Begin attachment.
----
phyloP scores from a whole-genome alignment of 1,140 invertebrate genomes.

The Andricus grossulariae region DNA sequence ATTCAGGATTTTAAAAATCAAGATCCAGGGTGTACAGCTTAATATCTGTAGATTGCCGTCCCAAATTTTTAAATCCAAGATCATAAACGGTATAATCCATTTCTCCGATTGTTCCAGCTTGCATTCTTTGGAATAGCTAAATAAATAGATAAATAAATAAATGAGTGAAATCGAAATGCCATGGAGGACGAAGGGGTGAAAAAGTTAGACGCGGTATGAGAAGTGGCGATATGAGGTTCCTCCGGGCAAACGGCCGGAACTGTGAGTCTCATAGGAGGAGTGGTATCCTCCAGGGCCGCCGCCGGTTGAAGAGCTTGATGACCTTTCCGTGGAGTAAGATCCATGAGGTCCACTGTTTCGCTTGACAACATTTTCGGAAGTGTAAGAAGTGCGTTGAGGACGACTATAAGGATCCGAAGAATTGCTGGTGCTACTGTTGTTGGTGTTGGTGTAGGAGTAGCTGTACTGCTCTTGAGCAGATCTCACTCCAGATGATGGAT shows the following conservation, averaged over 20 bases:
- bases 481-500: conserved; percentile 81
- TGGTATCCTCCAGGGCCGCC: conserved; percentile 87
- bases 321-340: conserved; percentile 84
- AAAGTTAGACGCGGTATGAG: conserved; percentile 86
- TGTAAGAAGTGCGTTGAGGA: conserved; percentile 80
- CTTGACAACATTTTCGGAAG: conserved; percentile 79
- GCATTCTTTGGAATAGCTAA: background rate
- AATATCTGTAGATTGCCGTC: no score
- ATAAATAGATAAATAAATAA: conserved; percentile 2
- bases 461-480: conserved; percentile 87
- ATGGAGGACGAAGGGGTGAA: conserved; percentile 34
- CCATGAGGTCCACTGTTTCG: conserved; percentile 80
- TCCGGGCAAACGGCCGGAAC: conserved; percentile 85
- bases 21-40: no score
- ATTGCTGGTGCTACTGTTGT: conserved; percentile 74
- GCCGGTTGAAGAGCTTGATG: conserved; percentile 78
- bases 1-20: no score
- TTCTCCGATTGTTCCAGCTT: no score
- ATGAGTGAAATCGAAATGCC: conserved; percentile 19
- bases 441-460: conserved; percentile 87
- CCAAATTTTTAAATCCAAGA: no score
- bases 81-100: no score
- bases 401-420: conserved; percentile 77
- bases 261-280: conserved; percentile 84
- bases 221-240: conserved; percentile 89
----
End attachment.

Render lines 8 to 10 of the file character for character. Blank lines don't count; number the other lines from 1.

- CTTGACAACATTTTCGGAAG: conserved; percentile 79
- GCATTCTTTGGAATAGCTAA: background rate
- AATATCTGTAGATTGCCGTC: no score